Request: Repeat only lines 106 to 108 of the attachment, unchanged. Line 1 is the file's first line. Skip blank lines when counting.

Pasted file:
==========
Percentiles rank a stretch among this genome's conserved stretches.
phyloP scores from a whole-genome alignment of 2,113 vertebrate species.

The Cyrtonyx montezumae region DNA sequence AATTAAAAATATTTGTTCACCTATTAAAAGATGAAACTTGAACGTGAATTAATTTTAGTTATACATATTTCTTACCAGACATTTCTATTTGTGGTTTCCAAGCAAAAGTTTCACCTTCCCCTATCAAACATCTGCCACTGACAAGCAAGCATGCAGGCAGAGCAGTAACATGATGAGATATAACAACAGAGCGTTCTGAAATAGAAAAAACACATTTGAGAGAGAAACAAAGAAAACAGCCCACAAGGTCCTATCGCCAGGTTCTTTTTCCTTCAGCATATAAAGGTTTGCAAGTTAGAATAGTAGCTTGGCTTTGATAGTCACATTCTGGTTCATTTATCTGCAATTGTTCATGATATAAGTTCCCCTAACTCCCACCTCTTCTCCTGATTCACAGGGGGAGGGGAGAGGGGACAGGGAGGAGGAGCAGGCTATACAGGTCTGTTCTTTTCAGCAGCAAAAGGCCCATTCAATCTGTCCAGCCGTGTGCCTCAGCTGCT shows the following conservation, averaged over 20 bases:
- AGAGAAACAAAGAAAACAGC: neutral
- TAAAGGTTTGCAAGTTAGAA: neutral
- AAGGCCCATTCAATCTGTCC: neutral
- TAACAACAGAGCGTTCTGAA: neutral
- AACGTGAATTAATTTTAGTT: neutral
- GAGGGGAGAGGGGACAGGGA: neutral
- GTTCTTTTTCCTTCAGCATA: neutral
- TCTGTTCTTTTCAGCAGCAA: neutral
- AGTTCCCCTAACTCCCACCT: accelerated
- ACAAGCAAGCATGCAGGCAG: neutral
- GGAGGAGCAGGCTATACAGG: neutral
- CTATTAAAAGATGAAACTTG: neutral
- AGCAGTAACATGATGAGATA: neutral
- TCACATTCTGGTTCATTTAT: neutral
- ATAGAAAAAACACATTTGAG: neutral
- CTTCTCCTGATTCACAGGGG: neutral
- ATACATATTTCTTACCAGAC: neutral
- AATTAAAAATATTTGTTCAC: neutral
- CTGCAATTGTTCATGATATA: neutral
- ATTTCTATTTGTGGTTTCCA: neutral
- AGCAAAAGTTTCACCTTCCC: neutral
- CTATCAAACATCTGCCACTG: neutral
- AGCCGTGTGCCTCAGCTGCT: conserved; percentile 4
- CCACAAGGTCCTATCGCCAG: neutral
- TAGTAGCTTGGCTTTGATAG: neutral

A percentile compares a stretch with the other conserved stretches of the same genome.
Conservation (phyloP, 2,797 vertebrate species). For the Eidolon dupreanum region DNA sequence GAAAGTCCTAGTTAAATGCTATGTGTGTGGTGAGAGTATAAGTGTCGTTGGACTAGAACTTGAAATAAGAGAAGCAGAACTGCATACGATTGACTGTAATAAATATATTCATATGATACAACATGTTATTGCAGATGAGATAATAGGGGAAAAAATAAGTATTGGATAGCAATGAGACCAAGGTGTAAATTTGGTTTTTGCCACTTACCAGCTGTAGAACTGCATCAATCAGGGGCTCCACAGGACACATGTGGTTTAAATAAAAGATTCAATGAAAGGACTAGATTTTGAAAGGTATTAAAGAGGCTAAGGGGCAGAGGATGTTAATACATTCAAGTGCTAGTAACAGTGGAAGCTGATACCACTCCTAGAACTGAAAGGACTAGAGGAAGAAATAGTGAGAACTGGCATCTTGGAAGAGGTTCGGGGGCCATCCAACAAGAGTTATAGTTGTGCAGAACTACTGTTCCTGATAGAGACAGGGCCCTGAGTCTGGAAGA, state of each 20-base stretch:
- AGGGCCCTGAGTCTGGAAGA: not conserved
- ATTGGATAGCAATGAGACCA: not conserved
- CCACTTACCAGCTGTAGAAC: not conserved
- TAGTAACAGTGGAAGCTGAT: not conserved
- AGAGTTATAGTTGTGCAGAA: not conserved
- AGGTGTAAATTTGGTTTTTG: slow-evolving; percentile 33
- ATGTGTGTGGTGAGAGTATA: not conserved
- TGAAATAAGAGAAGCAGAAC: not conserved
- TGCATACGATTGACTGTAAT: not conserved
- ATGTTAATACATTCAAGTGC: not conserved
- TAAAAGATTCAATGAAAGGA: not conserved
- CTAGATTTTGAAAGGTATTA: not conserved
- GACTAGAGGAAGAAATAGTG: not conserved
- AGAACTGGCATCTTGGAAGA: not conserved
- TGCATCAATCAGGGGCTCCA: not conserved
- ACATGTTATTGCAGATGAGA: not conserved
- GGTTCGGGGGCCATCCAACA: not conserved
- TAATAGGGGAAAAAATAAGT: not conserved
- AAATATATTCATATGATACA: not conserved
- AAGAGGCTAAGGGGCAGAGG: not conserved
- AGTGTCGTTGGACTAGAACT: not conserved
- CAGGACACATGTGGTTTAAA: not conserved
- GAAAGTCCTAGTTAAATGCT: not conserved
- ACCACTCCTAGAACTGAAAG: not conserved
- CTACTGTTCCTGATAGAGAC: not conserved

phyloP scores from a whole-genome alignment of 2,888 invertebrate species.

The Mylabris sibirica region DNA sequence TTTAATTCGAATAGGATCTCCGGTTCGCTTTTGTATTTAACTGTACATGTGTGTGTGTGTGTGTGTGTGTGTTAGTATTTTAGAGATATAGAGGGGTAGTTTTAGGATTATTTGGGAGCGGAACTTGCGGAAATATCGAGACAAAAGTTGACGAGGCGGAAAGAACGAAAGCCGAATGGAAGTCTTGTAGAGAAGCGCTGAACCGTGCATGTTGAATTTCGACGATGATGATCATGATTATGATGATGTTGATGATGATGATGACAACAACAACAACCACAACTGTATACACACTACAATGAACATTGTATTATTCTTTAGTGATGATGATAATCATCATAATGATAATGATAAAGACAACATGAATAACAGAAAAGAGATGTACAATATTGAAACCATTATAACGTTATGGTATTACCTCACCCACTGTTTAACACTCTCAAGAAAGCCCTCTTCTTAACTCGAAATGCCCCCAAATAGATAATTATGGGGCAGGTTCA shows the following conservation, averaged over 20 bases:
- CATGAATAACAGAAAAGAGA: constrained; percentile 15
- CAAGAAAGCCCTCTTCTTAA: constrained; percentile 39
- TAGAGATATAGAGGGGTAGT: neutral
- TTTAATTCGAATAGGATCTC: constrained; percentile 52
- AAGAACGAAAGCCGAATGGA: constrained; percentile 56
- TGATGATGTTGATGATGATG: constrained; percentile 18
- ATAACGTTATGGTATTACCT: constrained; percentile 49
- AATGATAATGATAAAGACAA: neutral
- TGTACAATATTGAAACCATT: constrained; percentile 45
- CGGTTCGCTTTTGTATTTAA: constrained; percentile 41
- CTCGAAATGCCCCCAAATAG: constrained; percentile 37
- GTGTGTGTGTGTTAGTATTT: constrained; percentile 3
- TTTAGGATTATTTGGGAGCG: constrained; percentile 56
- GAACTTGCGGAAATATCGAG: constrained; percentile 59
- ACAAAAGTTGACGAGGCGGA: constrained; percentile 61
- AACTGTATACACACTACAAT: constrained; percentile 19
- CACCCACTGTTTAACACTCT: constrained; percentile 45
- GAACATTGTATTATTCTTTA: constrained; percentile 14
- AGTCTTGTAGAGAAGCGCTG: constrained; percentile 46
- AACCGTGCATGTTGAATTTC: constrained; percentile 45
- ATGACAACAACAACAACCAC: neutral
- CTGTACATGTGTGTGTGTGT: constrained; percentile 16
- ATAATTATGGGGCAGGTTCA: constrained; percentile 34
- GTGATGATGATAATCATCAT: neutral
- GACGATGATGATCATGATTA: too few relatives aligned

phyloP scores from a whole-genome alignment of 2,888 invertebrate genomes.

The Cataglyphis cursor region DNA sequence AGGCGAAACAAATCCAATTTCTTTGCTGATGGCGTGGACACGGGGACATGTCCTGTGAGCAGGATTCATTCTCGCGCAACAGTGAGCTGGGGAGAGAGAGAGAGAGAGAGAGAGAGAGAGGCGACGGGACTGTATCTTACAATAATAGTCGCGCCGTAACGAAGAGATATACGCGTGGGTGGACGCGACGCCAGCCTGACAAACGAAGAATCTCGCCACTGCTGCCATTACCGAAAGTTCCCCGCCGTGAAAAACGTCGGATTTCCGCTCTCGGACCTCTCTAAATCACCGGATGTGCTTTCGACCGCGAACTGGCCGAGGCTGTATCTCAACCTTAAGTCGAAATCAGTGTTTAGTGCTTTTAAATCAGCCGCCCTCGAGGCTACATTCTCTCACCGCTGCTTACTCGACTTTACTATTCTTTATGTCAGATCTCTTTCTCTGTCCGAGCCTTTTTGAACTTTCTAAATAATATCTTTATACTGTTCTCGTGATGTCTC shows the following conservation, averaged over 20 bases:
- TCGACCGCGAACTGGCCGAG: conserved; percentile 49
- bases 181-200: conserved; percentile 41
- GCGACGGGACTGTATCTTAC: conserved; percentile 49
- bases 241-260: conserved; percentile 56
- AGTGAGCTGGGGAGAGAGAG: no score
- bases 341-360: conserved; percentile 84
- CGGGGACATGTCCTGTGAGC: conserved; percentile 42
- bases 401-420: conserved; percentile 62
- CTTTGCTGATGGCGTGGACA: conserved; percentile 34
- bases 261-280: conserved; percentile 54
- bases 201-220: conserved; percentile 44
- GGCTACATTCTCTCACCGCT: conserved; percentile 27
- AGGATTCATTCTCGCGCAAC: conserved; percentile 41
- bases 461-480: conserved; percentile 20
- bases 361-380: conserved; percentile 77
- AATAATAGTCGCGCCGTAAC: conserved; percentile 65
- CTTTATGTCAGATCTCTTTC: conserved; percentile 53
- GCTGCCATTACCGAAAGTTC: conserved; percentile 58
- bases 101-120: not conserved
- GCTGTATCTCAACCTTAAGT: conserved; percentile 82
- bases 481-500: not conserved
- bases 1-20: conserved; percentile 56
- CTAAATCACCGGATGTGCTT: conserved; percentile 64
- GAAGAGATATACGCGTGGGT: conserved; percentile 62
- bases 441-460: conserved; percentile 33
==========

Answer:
- bases 1-20: conserved; percentile 56
- CTAAATCACCGGATGTGCTT: conserved; percentile 64
- GAAGAGATATACGCGTGGGT: conserved; percentile 62